In my earlier days I'd been to sea with a tall rawboned fellow from Louisiana called Big Slim Hazard, who was a hobo by choice. As a little boy he'd seen a hobo come up to ask his mother for a piece of pie, and she had given it to him and when the hobo went off down the road the little boy had said, "Ma, what is that fellow?" "Why, that's a ho-bo." "Ma, I want to be a ho-bo someday." "Shet your mouth, that's not for the like of the Hazards." But he never forgot that day, and when he grew up, after a short spell playing football at LSU, he did become a hobo."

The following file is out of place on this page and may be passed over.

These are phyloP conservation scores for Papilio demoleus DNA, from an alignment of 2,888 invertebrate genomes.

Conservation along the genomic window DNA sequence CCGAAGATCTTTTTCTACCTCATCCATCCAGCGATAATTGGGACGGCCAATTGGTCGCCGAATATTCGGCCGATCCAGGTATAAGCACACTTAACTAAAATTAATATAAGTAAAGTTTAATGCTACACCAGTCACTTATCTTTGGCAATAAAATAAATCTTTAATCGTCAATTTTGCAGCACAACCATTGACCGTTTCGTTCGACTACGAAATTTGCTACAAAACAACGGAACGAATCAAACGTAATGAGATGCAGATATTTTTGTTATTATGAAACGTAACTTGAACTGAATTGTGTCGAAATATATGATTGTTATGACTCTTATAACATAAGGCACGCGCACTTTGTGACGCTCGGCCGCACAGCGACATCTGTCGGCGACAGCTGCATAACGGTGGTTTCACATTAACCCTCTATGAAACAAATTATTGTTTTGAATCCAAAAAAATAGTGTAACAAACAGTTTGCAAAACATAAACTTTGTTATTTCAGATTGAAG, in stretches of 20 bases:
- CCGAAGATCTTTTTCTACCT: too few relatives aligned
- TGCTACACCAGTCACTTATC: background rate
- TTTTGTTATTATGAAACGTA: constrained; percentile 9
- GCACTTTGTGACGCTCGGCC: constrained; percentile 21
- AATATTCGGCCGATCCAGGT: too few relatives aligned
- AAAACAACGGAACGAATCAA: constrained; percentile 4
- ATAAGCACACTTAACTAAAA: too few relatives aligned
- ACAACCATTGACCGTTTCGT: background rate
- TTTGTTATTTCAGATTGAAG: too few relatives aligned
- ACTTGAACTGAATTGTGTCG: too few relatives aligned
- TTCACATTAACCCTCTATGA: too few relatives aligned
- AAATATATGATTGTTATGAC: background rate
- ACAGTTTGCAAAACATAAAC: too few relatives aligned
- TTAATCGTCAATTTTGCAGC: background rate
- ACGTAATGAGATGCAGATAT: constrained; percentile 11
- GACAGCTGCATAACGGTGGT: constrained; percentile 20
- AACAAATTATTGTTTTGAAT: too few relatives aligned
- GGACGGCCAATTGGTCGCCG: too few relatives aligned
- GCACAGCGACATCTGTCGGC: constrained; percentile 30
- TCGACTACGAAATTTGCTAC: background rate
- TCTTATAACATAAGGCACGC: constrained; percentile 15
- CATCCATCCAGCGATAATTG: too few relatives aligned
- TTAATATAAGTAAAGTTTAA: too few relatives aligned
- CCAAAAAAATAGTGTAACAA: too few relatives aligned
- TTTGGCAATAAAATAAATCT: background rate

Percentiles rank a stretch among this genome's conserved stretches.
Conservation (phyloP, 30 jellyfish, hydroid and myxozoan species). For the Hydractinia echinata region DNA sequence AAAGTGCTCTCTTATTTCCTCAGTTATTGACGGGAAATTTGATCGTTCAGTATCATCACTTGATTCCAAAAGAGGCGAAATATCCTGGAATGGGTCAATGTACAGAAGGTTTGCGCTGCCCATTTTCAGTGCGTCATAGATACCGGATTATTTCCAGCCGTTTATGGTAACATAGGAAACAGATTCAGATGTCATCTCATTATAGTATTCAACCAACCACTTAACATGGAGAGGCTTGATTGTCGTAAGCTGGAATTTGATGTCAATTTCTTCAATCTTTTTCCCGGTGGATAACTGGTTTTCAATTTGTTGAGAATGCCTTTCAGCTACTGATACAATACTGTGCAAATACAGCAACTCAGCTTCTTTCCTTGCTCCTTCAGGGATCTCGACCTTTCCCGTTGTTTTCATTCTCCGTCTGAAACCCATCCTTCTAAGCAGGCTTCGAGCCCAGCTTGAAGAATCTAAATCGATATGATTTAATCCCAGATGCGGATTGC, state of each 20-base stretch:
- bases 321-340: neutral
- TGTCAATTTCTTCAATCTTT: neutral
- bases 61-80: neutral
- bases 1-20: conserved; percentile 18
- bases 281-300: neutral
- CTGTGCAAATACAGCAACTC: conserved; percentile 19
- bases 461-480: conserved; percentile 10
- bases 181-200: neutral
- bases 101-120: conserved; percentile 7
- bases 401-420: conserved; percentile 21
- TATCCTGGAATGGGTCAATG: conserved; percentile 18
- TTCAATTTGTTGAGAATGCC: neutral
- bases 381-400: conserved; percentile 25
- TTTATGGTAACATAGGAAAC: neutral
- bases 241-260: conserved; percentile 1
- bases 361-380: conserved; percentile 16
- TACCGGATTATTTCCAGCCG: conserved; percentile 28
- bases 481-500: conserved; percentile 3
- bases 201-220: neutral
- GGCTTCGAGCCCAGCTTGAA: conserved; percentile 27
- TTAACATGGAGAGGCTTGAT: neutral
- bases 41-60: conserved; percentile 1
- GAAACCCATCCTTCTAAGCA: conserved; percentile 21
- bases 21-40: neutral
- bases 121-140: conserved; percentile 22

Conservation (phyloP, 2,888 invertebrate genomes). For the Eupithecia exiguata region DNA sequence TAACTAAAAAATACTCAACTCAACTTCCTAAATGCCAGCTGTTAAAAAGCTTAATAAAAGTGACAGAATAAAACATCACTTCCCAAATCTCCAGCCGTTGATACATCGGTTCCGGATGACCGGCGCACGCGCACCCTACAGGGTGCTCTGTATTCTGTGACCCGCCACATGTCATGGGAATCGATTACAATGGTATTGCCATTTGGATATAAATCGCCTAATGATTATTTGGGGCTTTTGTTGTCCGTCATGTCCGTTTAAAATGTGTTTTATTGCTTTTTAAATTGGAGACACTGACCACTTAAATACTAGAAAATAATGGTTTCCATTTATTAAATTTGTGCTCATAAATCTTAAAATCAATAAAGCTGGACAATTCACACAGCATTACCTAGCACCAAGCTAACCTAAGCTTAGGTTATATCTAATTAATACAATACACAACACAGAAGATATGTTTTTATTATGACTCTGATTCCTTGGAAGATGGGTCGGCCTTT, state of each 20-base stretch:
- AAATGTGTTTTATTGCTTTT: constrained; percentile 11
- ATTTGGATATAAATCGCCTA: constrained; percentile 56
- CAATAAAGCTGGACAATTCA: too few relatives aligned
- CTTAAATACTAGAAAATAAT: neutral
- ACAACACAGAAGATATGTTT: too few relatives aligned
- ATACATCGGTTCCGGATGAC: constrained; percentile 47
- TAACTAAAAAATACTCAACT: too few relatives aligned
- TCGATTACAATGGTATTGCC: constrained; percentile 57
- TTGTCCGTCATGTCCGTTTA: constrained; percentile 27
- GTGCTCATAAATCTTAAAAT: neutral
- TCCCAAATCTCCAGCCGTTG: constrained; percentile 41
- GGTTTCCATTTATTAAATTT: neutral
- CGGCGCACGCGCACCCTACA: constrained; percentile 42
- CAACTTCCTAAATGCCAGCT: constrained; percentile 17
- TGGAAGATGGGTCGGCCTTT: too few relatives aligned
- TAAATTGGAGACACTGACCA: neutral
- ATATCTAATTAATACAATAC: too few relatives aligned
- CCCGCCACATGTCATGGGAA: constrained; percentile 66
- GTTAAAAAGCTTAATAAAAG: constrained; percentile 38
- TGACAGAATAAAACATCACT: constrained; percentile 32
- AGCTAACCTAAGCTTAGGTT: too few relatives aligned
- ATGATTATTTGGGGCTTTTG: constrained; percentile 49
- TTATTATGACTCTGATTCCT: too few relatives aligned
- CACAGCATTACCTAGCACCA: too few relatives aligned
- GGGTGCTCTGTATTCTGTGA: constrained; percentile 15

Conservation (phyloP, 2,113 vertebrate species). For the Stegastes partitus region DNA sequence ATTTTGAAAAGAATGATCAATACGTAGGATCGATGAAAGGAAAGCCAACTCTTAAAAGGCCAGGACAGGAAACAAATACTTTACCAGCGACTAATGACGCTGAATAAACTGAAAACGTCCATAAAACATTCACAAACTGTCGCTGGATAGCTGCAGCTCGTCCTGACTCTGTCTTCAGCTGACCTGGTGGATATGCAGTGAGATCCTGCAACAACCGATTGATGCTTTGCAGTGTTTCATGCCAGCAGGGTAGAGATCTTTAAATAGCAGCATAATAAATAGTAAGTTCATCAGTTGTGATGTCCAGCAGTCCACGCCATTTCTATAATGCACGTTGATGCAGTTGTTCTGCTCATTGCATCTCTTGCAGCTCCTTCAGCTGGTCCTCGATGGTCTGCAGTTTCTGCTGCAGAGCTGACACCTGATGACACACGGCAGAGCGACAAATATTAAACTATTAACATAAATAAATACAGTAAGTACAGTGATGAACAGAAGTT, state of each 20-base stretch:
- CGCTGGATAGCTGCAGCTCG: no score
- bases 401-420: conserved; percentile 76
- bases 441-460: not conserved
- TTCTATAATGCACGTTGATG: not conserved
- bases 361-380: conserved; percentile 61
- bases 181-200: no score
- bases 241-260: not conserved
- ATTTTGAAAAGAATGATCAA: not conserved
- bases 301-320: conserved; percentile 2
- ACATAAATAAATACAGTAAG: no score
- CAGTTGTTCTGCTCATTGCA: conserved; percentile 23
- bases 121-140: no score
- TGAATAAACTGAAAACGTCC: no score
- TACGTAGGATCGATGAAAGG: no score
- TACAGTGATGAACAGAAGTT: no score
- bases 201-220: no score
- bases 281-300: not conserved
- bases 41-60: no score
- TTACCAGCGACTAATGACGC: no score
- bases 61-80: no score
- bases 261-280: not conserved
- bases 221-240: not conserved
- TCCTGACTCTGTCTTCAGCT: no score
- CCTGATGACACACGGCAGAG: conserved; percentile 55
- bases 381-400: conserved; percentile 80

Jack Kerouac, On the Road.
I keep meaning to do a shoot like this. Searching homeless on google is really sad, but sometimes you come across pictures like this. Is it not a way of life? She has all her bags of things which she carries a round, it looks like she has been collecting things for years. Would she even feel herself indoors?
I feel a bit intrusive looking into this life with intrigue. It is cold, sad and harsh, not something to be admired. And yet there is some kind of beauty in it. I think Kerouac agrees. Supposing somebody did choose this life, would it not have its own fulfillment?